NSW: ID a frog, learn about First Nations medicine, and see a ‘T-Rex autopsy’

Exclude from Home Page, National Science Week

Preview of coming attractions…

The following initiatives received funding from the Australian Government’s 2024 National Science Week event grant round. More details for each will be posted closer to the event.

National Science Week in NSW

Sydney Science Trail Community Days

Royal Botanic Gardens and Domain Trust

ID a frog, learn about First Nations medicine, talk to scientists, meet the giant dinosaur puppet ‘Winny the Muttaburrasaurus’ and see a ‘T-Rex autopsy’ at the free public Sydney Science Trail Community Days held at the Australian Museum and the Australian Botanic Garden Mount Annan.

They aim to bring science alive in meaningful and accessible ways for visitors through hands-on activities, family-friendly activities, expert talks, silly science, spectacular demonstrations, and a STEM expo.

Project/event location(s): NSW

Science Week at Sydney Zoo: The Science of Survival (Bungarribee/Western Sydney)

Sydney Zoo Pty Ltd

Help scientists save turtles and platypuses with smartphone apps, find out about chimps and orangutans from Jane Goodall’s Aussie friends, or build a bee or bug hotel. These are some of the things Sydney locals, visitors and an online audience will be invited to do as part of Sydney Zoo’s Science of Survival festival, located in Western Sydney.

Activities and workshops include wildlife friendly gardening workshops, virtual excursions for schools, protecting local turtles with First Nation knowledge and TurtleSAT-enabled citizen science, and a Discovery Trail to view endangered species including the green and golden bell frog, koalas, bilbies, potoroos, eastern quolls, orangutans, tigers, giraffes, elephants, cheetahs, African painted dogs, and lions. Signs and QR codes to short videos explain the importance of the species survival and the science involves.

Project/event location(s): NSW and online

Science @Heart (Dubbo)

The University of Sydney

The stars of National Geographic’s SHARKFEST, marine science and climate experts, and an astronomer equipped with telescopes are headed inland to Dubbo for ‘Science at Heart’ (S@H) to provide hands-on activities that foster curiosity in this regional community.

A day of interactive sessions and talks will offer Dubbo residents the opportunity to hear about the science of oysters, mangroves, human choice (economics), and the physics of climate change, before seeing the stars through telescopes in an evening astronomy session. Marine biologists Mariel Familiar Lopez and Johan Gustafson, featured in Nat Geo TV shows, will share their knowledge of frogs and sharks. The event also promotes synergies between art and science through a poster design competition.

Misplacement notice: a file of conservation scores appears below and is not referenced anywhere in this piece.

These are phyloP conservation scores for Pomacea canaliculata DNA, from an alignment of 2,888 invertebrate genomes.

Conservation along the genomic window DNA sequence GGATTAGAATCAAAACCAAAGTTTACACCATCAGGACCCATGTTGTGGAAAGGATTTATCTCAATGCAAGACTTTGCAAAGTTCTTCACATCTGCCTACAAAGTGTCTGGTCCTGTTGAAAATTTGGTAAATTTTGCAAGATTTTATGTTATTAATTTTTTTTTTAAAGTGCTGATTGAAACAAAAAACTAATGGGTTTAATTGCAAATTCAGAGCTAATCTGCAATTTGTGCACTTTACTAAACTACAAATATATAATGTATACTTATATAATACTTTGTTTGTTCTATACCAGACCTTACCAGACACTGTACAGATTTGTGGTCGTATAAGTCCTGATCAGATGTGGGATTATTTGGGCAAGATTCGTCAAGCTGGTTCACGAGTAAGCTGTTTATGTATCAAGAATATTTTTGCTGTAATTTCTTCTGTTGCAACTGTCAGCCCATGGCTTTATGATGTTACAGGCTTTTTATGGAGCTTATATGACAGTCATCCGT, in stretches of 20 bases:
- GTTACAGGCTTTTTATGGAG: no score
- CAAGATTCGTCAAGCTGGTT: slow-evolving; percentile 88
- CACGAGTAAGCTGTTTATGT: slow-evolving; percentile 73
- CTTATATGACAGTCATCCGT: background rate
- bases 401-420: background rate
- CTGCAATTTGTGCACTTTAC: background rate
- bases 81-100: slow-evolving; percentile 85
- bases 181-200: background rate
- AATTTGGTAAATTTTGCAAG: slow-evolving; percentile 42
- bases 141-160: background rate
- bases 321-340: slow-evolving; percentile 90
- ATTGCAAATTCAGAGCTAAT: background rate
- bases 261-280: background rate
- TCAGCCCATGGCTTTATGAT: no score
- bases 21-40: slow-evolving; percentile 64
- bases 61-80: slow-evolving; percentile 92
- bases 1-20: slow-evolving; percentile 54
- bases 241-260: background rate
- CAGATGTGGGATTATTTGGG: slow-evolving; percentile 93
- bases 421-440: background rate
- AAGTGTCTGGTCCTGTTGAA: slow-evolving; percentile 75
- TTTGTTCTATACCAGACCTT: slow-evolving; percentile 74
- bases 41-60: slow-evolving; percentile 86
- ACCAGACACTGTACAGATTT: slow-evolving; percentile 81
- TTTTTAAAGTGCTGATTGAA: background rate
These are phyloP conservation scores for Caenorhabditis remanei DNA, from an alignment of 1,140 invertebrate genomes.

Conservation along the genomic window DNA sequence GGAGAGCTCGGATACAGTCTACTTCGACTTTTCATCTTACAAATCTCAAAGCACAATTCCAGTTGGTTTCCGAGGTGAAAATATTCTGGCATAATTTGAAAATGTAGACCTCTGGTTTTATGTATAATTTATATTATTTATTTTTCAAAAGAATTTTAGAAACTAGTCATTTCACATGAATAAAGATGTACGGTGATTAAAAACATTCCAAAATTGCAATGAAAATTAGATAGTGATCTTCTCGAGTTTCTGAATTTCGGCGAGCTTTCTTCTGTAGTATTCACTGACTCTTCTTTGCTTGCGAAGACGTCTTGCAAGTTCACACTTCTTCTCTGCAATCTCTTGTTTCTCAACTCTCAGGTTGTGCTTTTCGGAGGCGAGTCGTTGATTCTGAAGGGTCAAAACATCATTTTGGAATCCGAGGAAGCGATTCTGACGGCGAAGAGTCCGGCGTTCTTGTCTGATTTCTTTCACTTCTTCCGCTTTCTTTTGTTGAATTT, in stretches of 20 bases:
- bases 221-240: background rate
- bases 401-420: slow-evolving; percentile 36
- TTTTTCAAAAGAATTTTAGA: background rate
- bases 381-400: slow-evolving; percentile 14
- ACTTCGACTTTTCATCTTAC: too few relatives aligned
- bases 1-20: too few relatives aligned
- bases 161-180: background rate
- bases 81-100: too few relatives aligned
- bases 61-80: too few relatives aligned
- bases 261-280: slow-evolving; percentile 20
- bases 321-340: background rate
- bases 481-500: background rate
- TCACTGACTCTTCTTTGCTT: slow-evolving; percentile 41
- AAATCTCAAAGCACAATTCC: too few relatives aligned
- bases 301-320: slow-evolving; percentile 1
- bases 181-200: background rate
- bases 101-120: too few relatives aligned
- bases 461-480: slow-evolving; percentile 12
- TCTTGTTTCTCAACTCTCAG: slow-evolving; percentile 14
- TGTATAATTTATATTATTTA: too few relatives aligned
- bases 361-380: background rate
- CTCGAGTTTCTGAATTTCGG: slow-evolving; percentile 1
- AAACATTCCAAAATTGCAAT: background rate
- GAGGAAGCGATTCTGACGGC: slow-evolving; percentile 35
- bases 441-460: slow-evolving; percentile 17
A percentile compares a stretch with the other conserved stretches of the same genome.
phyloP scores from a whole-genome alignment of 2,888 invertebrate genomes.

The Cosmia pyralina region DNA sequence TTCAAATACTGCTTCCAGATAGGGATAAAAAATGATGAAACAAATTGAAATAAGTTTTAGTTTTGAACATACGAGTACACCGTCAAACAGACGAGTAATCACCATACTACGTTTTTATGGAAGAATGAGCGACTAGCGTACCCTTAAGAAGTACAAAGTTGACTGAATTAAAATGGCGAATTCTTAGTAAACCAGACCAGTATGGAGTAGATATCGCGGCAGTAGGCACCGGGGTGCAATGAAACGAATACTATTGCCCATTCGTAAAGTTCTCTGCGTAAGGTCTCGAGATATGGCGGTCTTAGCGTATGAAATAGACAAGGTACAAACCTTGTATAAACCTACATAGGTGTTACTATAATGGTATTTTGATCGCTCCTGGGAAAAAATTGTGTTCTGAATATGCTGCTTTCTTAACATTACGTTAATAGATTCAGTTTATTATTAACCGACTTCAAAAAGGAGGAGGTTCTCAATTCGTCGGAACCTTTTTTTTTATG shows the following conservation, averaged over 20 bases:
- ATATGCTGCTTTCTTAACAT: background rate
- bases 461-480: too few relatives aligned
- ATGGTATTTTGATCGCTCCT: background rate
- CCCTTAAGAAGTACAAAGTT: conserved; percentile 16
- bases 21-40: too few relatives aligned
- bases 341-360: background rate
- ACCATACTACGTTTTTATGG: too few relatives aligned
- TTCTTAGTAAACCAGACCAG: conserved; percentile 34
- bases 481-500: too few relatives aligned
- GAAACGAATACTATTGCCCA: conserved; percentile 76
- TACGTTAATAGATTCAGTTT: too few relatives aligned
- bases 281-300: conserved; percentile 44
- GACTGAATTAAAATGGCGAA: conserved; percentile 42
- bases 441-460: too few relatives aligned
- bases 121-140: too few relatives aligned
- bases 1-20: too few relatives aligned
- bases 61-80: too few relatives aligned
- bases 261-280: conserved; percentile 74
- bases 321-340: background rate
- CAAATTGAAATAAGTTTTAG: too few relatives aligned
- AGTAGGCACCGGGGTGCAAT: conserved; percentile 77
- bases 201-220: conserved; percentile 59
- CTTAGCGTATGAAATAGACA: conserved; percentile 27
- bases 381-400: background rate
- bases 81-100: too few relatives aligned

Project/event location(s): NSW

Sea Country Stories: Yuin Gadu

A Farr & J Woodriff

Seaweed foraging, shellfish diving, hand weaving fishing nets, astronomy, and calling humpback whale migrations through song and dance are some of the Indigenous science, technology, and knowledge held by the people of Yuin Country in South Coast NSW. An experiential exhibit and a short film will bring the Sea Country stories of Yuin Gadu to visitors to the Australian National Maritime Museum in Sydney.

The Sea Country Stories initiative brings together Indigenous scientists, fishers, and Sea Country rangers with educators, museums, and cultural institutions around Australia, and started in Ngarrindjeri Country, South Australia in 2022. Through slow film and hands-on experiences, participants hear Indigenous ocean stories that are local to them, from learning how to make a kaiki (fishing spear) to finding a stingray in the stars.

Project/event location(s): NSW

Science in the Swamp – Dinosaurs vs. Superpowers

Centennial Park and Moore Park Trust

Which animals are the fastest, the strongest, have the best vision or hearing? And how do they compare with dinosaurs? Learn the science of nature’s superpowers, wander the wetlands, try daytime astronomy, meet Centennial Park’s bats, and learn about Indigenous knowledge from Deadly Ed.

‘Science in the Swamp’ will return to Centennial Parklands for a free community event celebrating science and providing a range of diverse and exciting hands-on science activities suitable for all ages. This unique family-oriented gathering aims to explain scientific concepts and foster a love for learning in a lively, outdoor setting through interactive exhibits, demonstrations, activities, and opportunities to meet real scientists.

This community event will focus on nature’s superpowers showcasing the amazing work of Sydney’s biggest science institutions and grassroot community science organisations.

Project/event location(s): NSW

First Nations Science – Past, Present, and Future (Albury)

Albury City Council

Can Traditional Knowledge of land and sky help the Alburg region become more sustainable? Locals will be invited to free community events, presented by First Nations science professionals, to hear how this knowledge has contributed to best practices in caring for Country. The program aims to inspire participants to consider how this scientific knowledge can be applied in individual and grassroots community efforts to address local challenges such as sustainable land and water management. A school component of the program for local secondary school science classes includes a hands-on workshop designed to demonstrate the relevance of these scientific concepts to their own lives.

Project/event location(s): NSW